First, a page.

Continuing care procedures are extremely complicated and managers from social services departments and health often get into protracted professional disagreement as to whether a person is assessed as level one, two or three. This will affect funding decisions and will have a terrific impact on the level of service a person can expect to receive.

Consultants and medical practitioners seem to have little understanding of the intricacies of continuing care, without realising the far-reaching effect upon families, and usually try to absolve themselves of any responsibility. There is also the complication of health funding not being able to purchase care provided by direct payments; this can lead to service users feeling disempowered at their time of greatest need and vulnerability.

From a social services perspective we would be able to offer Alison lots of choices and support. Her care manager would be expected to offer information, practical support with assisting Alison to maintain her parental responsibilities, advice about benefits, commission specialist assessments from other social services staff, liaise with other agencies, co-ordinate and monitor a comprehensive care package and care plan.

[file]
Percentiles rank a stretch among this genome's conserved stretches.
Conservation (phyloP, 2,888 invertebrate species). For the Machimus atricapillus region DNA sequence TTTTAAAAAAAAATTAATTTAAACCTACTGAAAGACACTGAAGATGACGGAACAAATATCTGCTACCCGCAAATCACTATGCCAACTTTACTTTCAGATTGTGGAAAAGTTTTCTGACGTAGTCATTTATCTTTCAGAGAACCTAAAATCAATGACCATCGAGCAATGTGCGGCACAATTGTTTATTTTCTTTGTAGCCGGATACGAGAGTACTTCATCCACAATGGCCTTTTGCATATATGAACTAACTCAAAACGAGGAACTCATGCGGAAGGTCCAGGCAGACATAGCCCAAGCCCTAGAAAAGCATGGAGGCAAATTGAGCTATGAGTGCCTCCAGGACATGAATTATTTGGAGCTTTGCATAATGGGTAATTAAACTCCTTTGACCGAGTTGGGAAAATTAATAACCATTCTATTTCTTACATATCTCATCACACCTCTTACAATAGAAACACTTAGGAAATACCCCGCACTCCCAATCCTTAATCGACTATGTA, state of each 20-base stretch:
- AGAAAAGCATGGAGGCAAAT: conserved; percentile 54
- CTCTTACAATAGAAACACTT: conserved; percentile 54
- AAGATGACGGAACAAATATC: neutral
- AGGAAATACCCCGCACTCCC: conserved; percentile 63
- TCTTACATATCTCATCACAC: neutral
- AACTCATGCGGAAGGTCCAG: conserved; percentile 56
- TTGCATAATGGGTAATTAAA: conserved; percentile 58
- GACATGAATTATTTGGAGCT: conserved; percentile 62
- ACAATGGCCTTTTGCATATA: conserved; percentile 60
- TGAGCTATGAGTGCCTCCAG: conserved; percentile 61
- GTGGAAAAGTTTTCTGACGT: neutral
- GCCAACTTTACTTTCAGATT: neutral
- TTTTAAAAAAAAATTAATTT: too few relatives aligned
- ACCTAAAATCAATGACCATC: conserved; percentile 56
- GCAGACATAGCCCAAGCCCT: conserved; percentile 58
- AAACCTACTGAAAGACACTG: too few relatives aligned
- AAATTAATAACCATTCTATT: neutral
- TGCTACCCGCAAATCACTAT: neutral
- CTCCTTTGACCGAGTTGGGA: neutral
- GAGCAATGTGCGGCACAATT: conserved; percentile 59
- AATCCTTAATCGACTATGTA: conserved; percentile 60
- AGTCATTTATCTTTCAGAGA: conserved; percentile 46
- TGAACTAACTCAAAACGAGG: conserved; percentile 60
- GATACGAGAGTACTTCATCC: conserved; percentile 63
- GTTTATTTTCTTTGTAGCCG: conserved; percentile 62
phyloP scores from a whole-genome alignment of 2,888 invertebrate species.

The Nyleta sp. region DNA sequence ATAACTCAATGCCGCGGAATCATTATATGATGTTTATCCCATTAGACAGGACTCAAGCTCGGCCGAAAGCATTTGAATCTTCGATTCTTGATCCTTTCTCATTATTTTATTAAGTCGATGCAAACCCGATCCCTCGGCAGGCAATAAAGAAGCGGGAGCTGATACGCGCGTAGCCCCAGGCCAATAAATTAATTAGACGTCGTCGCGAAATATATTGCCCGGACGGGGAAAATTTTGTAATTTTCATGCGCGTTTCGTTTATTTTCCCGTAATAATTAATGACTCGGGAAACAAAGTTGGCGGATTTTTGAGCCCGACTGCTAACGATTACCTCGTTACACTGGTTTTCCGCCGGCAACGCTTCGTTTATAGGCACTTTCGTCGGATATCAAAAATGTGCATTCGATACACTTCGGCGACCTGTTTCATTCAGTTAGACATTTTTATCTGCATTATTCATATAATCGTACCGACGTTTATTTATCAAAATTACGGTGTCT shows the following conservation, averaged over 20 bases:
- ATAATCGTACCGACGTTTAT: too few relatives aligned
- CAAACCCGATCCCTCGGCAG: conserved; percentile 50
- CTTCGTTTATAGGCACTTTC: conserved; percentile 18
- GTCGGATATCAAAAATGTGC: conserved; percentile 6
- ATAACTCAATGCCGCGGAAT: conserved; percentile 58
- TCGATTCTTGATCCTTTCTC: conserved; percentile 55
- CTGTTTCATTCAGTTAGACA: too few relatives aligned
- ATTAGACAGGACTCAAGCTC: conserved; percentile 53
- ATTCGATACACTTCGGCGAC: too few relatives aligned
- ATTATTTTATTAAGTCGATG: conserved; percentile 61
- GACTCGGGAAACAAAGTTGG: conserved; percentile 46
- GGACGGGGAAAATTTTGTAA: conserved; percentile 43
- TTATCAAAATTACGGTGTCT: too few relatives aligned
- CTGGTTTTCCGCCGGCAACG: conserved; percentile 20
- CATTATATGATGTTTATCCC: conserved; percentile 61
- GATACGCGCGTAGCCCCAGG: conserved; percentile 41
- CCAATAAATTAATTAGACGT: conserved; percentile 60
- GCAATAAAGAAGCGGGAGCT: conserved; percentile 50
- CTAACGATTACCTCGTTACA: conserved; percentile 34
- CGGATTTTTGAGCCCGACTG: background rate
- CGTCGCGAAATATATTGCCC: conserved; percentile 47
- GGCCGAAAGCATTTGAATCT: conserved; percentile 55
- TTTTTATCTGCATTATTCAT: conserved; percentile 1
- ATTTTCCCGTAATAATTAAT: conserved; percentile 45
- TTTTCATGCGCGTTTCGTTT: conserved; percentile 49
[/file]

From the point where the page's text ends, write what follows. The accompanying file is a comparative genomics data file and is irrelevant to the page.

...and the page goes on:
It is important for managers to recognise the stress that complex and challenging cases like theses can place on front-line staff. There will be a need for regular supervision, possibly mentoring from another, more detached, colleague; some hospices even offer support and counselling to workers involved in such cases.

While Alison’s situation is tragic, there is a real opportunity through comprehensive assessment, partnership working between agencies and Alison, to enable her to spend her remaining days with dignity.

User view
Alison is not alone in her wish to die at home. When asked, more than 75 per cent of people said that this is where they would choose to die if they had a terminal illness, but this happens in only 25 per cent of cases, writes Simon Heng.